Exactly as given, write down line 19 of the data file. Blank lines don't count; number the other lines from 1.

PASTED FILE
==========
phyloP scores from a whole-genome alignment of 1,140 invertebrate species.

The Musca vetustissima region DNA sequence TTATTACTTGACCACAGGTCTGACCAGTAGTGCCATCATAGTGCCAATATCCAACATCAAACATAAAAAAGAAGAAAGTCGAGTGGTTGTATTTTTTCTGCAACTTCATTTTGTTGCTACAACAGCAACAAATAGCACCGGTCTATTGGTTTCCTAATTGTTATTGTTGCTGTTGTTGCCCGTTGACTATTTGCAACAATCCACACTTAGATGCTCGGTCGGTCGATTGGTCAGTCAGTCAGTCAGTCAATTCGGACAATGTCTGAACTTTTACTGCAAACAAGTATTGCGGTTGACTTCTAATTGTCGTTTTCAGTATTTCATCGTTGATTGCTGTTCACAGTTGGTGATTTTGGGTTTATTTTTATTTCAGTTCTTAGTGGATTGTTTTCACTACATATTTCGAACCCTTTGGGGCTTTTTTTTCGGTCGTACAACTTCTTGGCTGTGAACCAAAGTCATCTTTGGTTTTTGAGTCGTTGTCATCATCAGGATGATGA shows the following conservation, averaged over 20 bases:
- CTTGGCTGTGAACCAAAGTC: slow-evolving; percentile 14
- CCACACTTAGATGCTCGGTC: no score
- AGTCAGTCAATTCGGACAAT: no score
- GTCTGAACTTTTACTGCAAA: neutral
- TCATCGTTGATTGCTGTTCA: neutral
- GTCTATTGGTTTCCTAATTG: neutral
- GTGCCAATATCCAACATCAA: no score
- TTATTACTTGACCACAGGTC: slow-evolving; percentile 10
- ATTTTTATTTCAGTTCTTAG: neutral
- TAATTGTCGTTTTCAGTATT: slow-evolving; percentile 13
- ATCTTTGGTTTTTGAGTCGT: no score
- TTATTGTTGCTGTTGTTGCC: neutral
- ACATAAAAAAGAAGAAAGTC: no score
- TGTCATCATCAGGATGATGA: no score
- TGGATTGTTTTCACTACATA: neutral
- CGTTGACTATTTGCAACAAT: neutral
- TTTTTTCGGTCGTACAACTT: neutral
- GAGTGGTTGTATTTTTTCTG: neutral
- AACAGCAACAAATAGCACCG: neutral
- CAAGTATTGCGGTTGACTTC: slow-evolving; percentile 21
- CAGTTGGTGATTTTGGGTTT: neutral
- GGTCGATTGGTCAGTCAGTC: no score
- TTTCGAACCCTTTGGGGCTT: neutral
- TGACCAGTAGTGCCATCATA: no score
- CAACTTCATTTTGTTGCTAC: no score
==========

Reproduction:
- TTTTTTCGGTCGTACAACTT: neutral